In the world of shoes, there are a wide variety of soles, suitable for different activities and situations. In this post, we will highlight a few of them, as well as discuss their features.
First off, we have to realize that there are endless types of soles that range from both rough winter ones with a sturdy grip, to thin, blake stitched leather soles only suitable for a warmer climate. Though almost never visible, the sole makes up a large part of the shoe, and therefore has an impact on the overall versatility. Many manufacturers have therefore chosen to implement a wide variety in order to offer shoes for all seasons. The most commonly seen soles are: single leather, double leather, Dainite, Commando and Crepe sole.
The single leather sole is very common on Goodyear-welted shoes today. With it’s slightly thinner appearance, it creates a more refined impression. The positive aspect of a single leather sole is clearly the versatility. Though being sensitive to large amounts of water, it is suitable for all seasons except winter. By applying a thin rubber sole on top of the leather, you will prolong it’s lifespan, as well as protect it from rain. A simple procedure like this can also cause a notable increase in versatility.
Iconic model: The Cavendish in polo suede with it's open, slip on construction fits the leather sole very well. A single leather sole is both thin and highly adaptive to your foot. Combining these traits with a loafer results in a very flexible and breathable shoe.
Single leather: Handgrade
Another version of the single leather sole is available in the hand grade collection. The hand grade soles are produced using oak bark tanned leather, enbling a higher flexibility and better resistance to wear. An important detail is the closed channel stitch, meaning that the welt seam isn't visible from underneath. This creates both an aesthetically pleasing finish as well as prevents dirt from coming in contact with the seam.
Similar to the soles, the belgrave is elegant with it's sleek appearance, yet versatile due to it's many areas of use. This Cap toe oxford features a slight punched pattern on the toe, creating an interesting detail.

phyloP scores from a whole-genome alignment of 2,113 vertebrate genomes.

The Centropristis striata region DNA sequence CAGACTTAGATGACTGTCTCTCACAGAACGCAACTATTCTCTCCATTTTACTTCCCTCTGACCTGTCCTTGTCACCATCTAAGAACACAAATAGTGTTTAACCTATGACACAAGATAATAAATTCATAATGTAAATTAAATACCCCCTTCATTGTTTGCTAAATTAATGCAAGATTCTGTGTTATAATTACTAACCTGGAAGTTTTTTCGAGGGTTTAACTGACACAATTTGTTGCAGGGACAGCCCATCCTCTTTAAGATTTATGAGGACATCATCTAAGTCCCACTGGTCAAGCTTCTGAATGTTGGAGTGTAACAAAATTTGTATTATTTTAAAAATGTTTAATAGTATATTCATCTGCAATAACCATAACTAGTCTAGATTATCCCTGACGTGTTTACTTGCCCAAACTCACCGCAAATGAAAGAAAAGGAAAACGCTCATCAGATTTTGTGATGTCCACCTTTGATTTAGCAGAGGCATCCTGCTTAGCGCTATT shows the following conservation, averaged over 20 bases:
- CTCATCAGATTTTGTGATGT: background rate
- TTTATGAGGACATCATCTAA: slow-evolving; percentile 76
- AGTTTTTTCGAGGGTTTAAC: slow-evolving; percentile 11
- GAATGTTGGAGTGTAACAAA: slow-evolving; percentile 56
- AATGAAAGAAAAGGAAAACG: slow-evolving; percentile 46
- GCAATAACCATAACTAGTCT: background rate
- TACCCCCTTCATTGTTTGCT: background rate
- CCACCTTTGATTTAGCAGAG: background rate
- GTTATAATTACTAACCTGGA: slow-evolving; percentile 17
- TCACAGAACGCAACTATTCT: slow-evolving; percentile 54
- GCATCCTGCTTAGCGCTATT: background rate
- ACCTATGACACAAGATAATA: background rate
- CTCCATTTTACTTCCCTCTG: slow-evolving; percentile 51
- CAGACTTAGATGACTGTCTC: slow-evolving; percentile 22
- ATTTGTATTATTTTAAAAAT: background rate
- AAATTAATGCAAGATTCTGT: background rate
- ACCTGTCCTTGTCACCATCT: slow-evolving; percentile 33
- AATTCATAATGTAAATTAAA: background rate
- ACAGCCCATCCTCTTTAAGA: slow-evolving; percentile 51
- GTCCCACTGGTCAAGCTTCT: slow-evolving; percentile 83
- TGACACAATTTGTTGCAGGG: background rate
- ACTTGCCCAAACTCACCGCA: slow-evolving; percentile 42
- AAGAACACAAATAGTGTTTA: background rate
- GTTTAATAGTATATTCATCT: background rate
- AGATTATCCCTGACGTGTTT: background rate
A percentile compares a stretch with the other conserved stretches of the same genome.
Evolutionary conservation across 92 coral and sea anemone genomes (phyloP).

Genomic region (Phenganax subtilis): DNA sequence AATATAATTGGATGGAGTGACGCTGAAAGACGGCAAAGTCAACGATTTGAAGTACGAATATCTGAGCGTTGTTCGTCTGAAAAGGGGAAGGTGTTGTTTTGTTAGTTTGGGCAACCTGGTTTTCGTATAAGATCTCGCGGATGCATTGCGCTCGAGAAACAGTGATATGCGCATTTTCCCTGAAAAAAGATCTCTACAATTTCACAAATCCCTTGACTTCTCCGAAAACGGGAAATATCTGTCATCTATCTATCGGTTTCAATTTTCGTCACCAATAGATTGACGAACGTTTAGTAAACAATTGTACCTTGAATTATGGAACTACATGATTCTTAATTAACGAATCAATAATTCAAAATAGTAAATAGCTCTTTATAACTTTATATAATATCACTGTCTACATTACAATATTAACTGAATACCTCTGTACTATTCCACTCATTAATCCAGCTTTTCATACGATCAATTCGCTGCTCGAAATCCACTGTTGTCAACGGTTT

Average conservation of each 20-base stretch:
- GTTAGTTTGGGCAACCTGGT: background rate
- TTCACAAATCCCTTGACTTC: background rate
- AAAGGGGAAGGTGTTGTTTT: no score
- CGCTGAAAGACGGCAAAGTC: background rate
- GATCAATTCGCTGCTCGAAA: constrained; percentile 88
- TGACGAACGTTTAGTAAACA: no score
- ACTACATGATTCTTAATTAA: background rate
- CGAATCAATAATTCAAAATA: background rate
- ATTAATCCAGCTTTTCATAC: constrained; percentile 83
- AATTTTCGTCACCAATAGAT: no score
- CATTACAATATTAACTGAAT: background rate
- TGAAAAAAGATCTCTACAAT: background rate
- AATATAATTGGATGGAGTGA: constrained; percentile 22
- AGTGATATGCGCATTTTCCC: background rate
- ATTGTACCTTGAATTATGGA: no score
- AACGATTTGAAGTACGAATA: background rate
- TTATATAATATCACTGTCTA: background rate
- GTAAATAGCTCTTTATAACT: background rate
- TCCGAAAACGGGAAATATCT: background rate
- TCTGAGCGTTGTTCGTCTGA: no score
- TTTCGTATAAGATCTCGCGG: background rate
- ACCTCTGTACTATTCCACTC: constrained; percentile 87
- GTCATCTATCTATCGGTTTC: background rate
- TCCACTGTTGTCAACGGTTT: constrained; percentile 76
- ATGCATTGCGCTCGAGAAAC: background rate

A double leather sole usually involves the same leather as a single one, but with a second layer. In addition to the increased durability, the sole will also become noticeably thicker and often contribute to a less dressy impression. Therefor, the sole is more suitable for a heavier full brogue or derby.
Iconic model: An excellent example is the Bradford in Cordovan from the skilled tannery Horween. The Cordovan leather has a slightly rougher surface, and suits the double leather sole perfectly in terms of impression.
The especially designed city sole from Crockett & Jones has become somewhat of an allround sole when it comes to dressier shoes and boots. The sole's thickness is comparable to a single leather, which makes it sleek and discrete. However, as it is made out of rubber, the durability increases noticeably. By creating a more refined rubber sole, it doesn't affect the outfits formality, and provides a more sturdy grip. Not to mention, the sole also gets less sensitive to water exposure, resulting in a very versatile shoe.
Iconic model: The Edgware is a derby in black calf with punched medallion pattern on the toe. This model is equipped with the city sole, resulting in a sophisticated impression, yet with high durability.
Dainite soles have truly increased in popularity. Perhaps due to it’s incredible combination of sleek appearance, good grip and comfort. The dainite rubber has become an icon within shoemaking, and has a long history with roots dating back to the early 1900s in Britain. With versatility in consideration, the dainite is a go-to sole as it can almost be worn all year round (depending on the shoe upper) and in almost any situation.
Iconic model: As the Dainite is used on a wide variety of shoes, ranging from sophisticated oxfords to heavier boots, the Pembroke in dark brown scotch grain is a perfect example of how the sole is utilized. Though this shoe isn't dressy, it can still be worn with a pair of flanell trousers. Even though it has a sturdy sole, the appearance isn't nearly as prominent as the commando.
These soles are produced at another brittish sole manufacturer called ITSHIDE. Known for it’s durability, the Commando sole has a rough pattern creating a sturdy grip and comfort. This sole is best fitted on a higher, less formal boot and can easily be paired with selvedge denim or heavy flannel trousers.
Iconic model: The most well known shoe from Crockett & Jones using Commando sole is the Snowdon in oak wax hide. This is a perfect example of implementing the commando sole, that really highlights it's durability and grip.
Crepe- (or desert-) sole is highly flexible due to it´s material, a natural rubber. Commonly seen on unlined chukka boots, the sole is often used in warmer climates. Crockett & Jones recently announced a summer collection focusing on the Crepe sole combined with brighter colours, a perfect, casual summer alternative to loafers.
Want to know more? Keep an eye out for out next post or ask us a question, either via email or in store.